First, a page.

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What is a Classical Liberal Arts Education? Why is it so important for the development of a person?

Fr. Juan R. Vélez answers these and more questions you might have about University Education in the 21st century. This book is aimed for parents, prospective University students, and educators. It will help you discern why adding Liberal Arts electives to your education will help it form it better, and help the student learn to reason, and not just learn.

He also explains how many Universities have changed the true meaning of Liberal Arts, and the subjects, and gives advise on how to choose College Campus, Subjects, and Teachers.

A wonderful book that every parent should also read way before your children are College bound. A Liberal Arts education can start earlier in life, even from home.

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Endorsement by Christopher Moellering (Goodreads, September 14, 2019)
In Passion for Truth Fr. Vélez gave us an outstanding biography of Cardinal Newman. In this work, he provides a concise overview of his thought and his devotion. This is a great work for someone who, perhaps hearing of Newman for the first time because of his beatification 13 October, 2019, wants to know more about this English saint.Vélez is a wonderful writer in his own right, and the frequent quotations from Newman round out the work nicely. I especially appreciated the frequent citing of Newman’s Meditations and Devotions, which show a different side of his spirituality than his more well-known works, Development of Christian Doctrine and the Grammar of Assent.

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Take Five: Meditations with John Henry Newman, endorsement by Illow M. Roque (Amazon, September 3, 2010)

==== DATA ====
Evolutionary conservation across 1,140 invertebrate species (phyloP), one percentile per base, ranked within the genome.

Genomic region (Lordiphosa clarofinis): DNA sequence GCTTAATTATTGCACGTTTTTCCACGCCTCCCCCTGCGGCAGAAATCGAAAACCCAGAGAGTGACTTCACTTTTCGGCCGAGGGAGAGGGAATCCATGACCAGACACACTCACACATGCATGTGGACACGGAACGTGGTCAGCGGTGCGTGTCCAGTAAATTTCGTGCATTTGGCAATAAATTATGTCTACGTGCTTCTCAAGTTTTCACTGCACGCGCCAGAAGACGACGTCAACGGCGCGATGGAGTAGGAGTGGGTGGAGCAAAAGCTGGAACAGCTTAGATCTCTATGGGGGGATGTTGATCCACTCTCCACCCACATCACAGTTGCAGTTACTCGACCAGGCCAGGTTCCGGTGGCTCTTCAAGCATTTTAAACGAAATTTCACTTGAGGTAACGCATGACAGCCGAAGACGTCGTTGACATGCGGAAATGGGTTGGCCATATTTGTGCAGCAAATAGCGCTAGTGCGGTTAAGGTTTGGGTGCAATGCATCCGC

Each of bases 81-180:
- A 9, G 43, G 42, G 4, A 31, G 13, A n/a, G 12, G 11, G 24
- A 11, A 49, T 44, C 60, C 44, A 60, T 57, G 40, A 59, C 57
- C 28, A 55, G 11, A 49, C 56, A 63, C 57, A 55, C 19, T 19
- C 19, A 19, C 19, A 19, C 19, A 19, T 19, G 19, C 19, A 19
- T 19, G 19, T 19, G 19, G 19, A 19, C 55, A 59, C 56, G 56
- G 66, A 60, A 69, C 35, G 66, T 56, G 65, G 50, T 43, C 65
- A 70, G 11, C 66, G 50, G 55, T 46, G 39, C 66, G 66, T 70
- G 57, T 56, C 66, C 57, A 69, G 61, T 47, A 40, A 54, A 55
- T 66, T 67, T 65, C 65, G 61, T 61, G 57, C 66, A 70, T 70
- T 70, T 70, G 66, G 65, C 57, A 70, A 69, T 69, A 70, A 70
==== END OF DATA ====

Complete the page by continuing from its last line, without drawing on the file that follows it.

“There is a time to put direct inquiry on hold and give ourselves to prayer and practical duties.” Sound advice from one of the earlier, thought-provoking reminders in this sparkling gem of a book: Take Five | Meditations with John Henry Newman, written by Mike Aquilina and Fr. Juan R. Vélez and published by Our Sunday Visitor. This particular paragraph, referenced above, which begins with a direct quote from soon-to-be canonized priest, cardinal and poet, John Henry Newman: “Study is good, but it gets us only so far . . .” is actually the 15th in a series of 76 concise, logically organized meditations moving from the elementary to the sublime. Each meditation–one per page–is built upon the great man’s writings and remarkably rich spirituality. Whether taken whole in one reading or in part page-by-page over a course of weeks and months, these wonderfully insightful meditations will open up, even to the busiest reader in the midst of the world, a unique pathway into prayer and contemplation. My advice to spiritual inquirers at all levels, from the novice to the spiritually adept, is to follow the authors’ recommendation to use this book as a guide for daily prayer and meditation. The structure of the book itself is ideal: first, the authors introduce us to Cardinal Newman, the man, where we are given the opportunity to get to know him through a brief sketch of his life and spirituality at the beginning of the book. This is something readers will likely find themselves referring to again and again, prompting many, I suspect, to even wider explorations of this most gifted Christian leader. Then comes the meditations, consisting of a short summary of Newman’s thoughts on subjects taken, as the authors explain, from various salient points for which Newman is justly remembered: The pursuit of objective religious truth; Teaching on the Virtues; Defense of the Catholic Church; A devout spiritual and moral life; and Generosity and loyalty in his friendships, which sets the topic and tone for each meditation to follow. Each meditation consists of an excerpt taken from Newman’s thirty-plus volumes of writings and diaries. Next comes three brief and extremely useful sections entitled: “Think About It,” which establishes a prayerfully resonant tone throughout the book; “Just Imagine,” which provides a vivid, prayerful experience of the Scriptures that tie in, and finally, “Remember,” a pithy summation which the authors suggest may be used as a daily aspiration. Each meditation is given its own page, which makes it ideal for daily reflection for readers on the go. This book is a must have for every serious Catholic who wants to take their faith to the next level, which is to respond appropriately to the universal call to holiness and seek interior union with God.